Of all the safari destinations across Africa, Botswana is one of my favorites. Why; All the chances to see some of the most impressive animals! Known for its wildlife, planning your trip around the weather and how it affects the earth is key.
The country has two main seasons: the dry season and the rainy season.
Knowing when they are and how they affect local flora and fauna is vital. Whether you want to spot wild cigarettes and elephants or want to get a mokoro (traditional canoe) around the shallow waters of the Okavango Delta …
I break the best times to travel to Botswana!
Don't miss the 10 day trip to Botswana!
From September to November
Botswana's spring season is September through late November and is considered the country's shoulder season. During these months, temperatures rise and the earth peels off.
Daytime activities are best avoided as temps can reach over 40 C (or 104 F)! Migratory birds are active in the later part of the season and their arrival often coincides with the early rains.
Don't let the heat deter you though, as there are some exciting events taking place from September to December!
On September 30, locals celebrate Botswana Day, a day that serves as a reminder of the country 's progress since declaring independence from Britain in 1966. Expect to see street events, parades and locals.
Cruise on the Okavango River
Come December, the rain officially begins, signaling the beginning of summer.
Unfortunately, the weather can be a bit unpredictable in the summer months. Not only is it extremely hot, but there is also the possibility that the rain is not coming at all.
However, if the rain comes, the African landscape is completely transformed. The flowers begin to bloom and the land that was once brown and dry is covered with lush vegetation. This, of course, pulls the animals in and you'll probably see zebras, warthogs and impalas everywhere you turn.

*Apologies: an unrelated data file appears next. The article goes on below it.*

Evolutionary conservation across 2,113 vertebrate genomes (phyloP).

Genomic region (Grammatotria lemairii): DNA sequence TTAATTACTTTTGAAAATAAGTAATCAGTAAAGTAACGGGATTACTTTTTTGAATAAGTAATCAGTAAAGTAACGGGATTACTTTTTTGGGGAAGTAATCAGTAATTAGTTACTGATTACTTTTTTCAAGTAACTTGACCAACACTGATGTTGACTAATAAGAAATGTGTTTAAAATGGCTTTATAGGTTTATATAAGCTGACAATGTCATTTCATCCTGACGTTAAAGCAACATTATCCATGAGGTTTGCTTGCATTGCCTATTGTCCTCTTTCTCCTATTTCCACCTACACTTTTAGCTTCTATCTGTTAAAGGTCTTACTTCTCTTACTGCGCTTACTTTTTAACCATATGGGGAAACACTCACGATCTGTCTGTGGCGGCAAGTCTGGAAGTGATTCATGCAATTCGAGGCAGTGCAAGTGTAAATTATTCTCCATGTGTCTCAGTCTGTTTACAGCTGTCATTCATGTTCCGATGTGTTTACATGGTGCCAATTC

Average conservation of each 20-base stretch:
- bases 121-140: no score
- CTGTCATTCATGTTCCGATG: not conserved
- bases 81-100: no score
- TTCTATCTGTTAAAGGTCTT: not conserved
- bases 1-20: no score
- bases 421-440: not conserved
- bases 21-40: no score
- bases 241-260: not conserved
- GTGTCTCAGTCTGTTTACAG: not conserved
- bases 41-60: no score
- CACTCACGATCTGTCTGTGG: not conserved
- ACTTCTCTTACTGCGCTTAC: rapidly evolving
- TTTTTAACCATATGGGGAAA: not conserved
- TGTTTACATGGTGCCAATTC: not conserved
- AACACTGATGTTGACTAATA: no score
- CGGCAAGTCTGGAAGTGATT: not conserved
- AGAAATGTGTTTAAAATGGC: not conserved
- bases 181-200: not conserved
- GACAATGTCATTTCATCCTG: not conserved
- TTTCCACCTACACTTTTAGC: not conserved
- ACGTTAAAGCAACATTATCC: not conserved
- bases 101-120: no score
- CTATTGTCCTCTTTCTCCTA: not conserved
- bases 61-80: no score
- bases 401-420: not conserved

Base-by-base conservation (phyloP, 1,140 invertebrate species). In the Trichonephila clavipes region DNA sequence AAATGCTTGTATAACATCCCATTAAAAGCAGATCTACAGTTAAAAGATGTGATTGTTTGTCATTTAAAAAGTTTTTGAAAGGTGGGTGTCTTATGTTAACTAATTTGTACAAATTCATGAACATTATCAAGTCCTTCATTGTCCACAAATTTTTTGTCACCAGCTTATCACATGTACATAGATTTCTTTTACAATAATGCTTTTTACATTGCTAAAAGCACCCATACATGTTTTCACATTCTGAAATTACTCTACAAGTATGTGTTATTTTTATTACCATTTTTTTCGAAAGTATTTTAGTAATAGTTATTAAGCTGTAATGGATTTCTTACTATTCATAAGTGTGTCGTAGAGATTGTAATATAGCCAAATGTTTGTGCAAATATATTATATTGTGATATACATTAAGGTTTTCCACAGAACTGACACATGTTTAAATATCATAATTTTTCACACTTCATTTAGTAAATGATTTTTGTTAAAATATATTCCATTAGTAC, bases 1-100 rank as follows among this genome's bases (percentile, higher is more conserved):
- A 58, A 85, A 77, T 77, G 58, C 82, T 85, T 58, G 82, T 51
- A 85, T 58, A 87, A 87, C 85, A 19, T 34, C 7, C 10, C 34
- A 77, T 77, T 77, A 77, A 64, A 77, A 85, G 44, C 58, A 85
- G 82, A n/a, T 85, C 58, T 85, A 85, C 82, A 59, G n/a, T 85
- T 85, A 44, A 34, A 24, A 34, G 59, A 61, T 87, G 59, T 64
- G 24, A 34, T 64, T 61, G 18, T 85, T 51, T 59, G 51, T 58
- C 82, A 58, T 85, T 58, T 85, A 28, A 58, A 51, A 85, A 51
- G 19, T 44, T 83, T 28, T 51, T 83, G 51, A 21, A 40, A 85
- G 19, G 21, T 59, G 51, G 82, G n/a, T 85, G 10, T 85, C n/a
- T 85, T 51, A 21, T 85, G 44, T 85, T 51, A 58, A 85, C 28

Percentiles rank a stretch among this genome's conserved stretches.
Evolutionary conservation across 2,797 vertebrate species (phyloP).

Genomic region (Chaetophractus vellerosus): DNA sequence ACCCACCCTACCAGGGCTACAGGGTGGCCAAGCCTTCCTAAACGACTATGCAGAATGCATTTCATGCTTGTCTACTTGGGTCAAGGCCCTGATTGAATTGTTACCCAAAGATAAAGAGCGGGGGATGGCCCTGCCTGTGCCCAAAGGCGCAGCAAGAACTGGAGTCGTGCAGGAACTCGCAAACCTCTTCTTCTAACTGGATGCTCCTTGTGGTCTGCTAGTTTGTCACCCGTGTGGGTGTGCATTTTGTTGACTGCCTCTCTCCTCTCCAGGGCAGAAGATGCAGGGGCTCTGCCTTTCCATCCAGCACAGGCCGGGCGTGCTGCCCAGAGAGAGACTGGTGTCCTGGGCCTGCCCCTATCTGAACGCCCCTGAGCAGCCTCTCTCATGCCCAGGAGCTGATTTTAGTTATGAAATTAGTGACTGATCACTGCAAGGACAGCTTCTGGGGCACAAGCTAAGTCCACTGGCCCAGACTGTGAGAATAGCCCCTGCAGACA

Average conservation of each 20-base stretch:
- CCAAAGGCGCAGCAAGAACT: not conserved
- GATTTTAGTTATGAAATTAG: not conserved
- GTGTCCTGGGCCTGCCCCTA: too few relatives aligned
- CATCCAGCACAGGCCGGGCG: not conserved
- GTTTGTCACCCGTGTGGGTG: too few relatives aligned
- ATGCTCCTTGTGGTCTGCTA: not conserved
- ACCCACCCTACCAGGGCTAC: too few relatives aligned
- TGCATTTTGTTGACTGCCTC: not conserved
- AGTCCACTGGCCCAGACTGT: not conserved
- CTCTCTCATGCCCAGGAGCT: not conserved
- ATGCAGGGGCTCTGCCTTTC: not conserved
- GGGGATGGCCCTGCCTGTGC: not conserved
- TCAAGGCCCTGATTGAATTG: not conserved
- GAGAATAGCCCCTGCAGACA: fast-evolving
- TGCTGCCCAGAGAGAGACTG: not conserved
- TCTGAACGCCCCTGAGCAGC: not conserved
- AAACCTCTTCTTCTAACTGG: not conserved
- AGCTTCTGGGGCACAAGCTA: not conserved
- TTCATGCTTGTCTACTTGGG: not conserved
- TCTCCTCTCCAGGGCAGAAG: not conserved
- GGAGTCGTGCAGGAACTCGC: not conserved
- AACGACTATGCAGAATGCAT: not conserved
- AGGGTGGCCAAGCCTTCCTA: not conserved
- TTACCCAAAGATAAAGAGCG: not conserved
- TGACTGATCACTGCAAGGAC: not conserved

Green is the best time to visit Botswana.
Although some camps are closed for the rainy months, others remain open and offer discounted rates to attract out-of-season visitors. The rain is usually not constant and the days are often sunny with brief rain in the afternoon, so if you are willing to face some rain, humidity and mosquitoes, this is one of the best times to visit.
A few celebrations take place in the summer months too! In February, the country celebrates World Wetlands Day, which focuses on the environment and conservation. In March at Gaborone, the Maitisong Festival lasts nine days and includes traditional dance, music and theater.
April to September
Finally, from April to September is the dry season.
All the floodwaters from the rain have reached the delta, attracting thousands of animals. You will be able to see large herds of elephants, buffalos and antelopes, along with predators that grab them.
This dry season also means fewer mosquitoes and annoying insects, so you won't need to spend your holidays covered in calamine lotion!
Temperatures average around 75 degrees during the day and can reach as high as 35 degrees during the rocks, so it's wise to lay down the layers, especially if you are planning to go safari at night,
If you're interested in learning more about Botswana's fascinating history and culture, visit April and attend the Maun Festival, a two-day celebration featuring music, dance and poetry.
Regardless of the time of year, wildlife and scenery in Botswana will throw you out of the water. In terms of weather, October and November can be quite hot, with January and February being the peak times of the wet season.
If you want an unrivaled view of games, plan your trip during the dry season (April to September). If you're a bird lover, visit Botswana between December and March and try the beautiful Emerald Country!
Have you ever been to Botswana or are planning a future trip? Let us know in the comments below!